SDG Bonds: Leveraging Capital Markets for the SDGs


This publication addresses key considerations in the creation of a market for mainstream SDG investments, including ensuring that the
market is sufficiently large, liquid, diversified and transparent for institutional investors. 

Section I defines a broad portfolio of SDG investments that can be financed through SDG Bonds. The authors envision that a market for corporate SDG Bonds could develop quickly, as a growing number of companies will require capital to pursue opportunities associated with the SDGs or to transition to a sustainable business model. There is also a large potential market around sovereign, municipal and project bonds that can support the implementation of countries’ national plans for the SDGs. Demand for SDG Bonds could also develop around structured products to de-risk and scale investments in public-private partnerships and blended capital products.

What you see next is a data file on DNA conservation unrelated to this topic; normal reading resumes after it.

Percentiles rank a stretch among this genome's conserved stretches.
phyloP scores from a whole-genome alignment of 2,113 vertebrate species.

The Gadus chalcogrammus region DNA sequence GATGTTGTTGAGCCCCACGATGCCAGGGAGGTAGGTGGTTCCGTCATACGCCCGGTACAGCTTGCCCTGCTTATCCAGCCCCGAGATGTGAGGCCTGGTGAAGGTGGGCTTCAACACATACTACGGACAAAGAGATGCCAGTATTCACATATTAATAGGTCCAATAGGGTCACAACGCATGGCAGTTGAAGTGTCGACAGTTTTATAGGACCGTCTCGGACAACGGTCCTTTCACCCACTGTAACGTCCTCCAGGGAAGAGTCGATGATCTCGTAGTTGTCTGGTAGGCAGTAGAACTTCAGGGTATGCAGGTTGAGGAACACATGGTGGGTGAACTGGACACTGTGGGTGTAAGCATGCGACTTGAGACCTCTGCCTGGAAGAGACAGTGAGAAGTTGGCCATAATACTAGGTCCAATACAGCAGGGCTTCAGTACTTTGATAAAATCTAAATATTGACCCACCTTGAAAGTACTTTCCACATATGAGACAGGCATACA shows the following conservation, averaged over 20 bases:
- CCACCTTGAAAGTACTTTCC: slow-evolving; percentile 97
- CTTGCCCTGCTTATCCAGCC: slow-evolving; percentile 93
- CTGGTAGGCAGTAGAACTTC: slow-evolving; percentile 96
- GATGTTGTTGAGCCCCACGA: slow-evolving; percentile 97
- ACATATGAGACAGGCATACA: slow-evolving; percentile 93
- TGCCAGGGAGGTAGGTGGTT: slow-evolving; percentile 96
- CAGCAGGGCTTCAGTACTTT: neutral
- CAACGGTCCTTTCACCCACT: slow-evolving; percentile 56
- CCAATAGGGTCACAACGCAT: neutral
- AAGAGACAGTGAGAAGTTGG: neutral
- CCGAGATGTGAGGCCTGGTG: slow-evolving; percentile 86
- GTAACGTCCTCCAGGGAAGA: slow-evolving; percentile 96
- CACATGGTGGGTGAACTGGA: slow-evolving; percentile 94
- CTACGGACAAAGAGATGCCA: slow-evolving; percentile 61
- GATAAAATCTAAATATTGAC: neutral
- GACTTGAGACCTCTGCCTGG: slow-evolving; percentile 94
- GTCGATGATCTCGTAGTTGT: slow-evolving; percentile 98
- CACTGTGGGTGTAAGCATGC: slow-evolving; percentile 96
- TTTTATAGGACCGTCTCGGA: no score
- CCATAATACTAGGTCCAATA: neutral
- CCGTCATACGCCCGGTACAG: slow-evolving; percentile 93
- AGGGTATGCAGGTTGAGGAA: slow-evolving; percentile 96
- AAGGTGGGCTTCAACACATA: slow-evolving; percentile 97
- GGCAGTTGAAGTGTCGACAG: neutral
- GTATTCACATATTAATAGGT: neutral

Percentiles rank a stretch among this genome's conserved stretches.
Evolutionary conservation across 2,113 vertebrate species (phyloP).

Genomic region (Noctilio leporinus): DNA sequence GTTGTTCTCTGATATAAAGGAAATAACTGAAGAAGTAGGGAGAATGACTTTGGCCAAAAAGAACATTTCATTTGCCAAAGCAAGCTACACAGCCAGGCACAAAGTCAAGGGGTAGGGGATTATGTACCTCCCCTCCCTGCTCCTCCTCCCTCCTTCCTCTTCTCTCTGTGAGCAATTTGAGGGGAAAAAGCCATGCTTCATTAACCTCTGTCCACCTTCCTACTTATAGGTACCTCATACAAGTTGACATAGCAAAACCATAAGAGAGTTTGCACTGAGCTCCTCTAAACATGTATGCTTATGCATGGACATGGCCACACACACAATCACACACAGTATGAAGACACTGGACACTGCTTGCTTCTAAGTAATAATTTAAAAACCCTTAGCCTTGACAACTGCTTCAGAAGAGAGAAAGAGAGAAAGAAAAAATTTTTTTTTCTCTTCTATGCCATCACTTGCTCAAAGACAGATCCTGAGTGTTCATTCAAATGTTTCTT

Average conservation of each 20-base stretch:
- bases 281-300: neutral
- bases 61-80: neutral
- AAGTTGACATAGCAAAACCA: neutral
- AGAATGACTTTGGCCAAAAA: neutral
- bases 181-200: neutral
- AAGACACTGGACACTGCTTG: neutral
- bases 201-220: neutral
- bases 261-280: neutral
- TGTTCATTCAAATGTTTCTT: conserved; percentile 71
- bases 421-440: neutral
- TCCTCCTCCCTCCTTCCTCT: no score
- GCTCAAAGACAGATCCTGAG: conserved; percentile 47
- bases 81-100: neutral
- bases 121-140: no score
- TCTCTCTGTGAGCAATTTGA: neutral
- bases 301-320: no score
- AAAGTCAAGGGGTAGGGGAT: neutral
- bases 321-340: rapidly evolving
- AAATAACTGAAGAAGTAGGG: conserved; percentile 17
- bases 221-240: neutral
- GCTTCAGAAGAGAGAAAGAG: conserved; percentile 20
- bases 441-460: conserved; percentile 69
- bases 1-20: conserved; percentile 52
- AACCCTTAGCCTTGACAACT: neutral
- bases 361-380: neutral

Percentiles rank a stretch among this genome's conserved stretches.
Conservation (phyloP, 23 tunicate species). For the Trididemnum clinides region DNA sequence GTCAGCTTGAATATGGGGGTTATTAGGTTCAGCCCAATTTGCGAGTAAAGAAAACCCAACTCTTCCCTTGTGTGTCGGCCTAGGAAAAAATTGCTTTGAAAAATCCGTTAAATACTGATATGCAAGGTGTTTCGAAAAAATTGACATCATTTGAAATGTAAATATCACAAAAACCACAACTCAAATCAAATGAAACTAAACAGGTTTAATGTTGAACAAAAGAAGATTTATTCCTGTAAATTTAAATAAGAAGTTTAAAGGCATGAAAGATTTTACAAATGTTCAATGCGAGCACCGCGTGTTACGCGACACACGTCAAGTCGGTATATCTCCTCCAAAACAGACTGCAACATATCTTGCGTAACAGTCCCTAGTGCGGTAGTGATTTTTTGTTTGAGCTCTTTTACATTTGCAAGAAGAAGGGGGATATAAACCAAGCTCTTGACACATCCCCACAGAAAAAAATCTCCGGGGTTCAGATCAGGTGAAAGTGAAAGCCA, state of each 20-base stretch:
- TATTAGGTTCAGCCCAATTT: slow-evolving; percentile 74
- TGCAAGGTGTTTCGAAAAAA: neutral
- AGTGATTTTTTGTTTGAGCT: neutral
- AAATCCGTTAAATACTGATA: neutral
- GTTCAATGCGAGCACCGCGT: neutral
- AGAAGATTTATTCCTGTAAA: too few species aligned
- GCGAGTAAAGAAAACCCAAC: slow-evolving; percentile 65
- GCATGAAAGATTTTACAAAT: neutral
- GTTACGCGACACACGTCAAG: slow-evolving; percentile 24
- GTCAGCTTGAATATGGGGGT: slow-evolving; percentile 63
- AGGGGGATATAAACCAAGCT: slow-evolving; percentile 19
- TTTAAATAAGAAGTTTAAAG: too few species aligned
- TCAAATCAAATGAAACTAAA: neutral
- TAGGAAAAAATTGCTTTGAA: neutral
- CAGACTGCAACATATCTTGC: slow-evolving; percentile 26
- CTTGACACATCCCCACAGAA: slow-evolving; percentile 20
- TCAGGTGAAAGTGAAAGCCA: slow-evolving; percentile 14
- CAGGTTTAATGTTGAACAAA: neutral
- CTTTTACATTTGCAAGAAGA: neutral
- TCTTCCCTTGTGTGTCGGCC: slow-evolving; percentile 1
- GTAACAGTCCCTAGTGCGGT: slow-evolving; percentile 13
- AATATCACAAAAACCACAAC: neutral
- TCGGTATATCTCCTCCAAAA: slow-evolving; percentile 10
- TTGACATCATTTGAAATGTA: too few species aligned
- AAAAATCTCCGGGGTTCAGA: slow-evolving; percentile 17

Section II identifies gaps in the current market for corporate SDG investments and suggests several paths forward. These include expanding the scope of the asset and project-based market for green, social and sustainability bonds. Another path is to introduce a model for corporate SDG finance whereby corporate-level SDG contributions are integrated into companies’ strategies and governance, and can be financed by general-purpose bonds and equity. 

Section III explores how a broad and liquid market can contribute to maximizing the scale and credibility of SDG investments. This can be achieved through the self-disciplining effect of broad, public and transparent capital markets and risk mitigation inherent in sustainable

Section IV explores how a diversified market for SDG investments can attract the growing but equally diverse investor base interested in the SDGs, based on a trade-off between impact and risk/return considerations. 

Lastly, in Section V, the authors focus on SDG Investments in emerging markets where access to finance and capital markets is more limited than in developed countries and where sovereign bonds, direct investment by foreign companies and bank loans constitute the main channels of private finance.

The UN Global Compact & UN Environment
Publication Date
Friday, 01 February 2019
Applicable location
Forest conservation and management
Financing policies and mechanisms
Climate change
Learning materials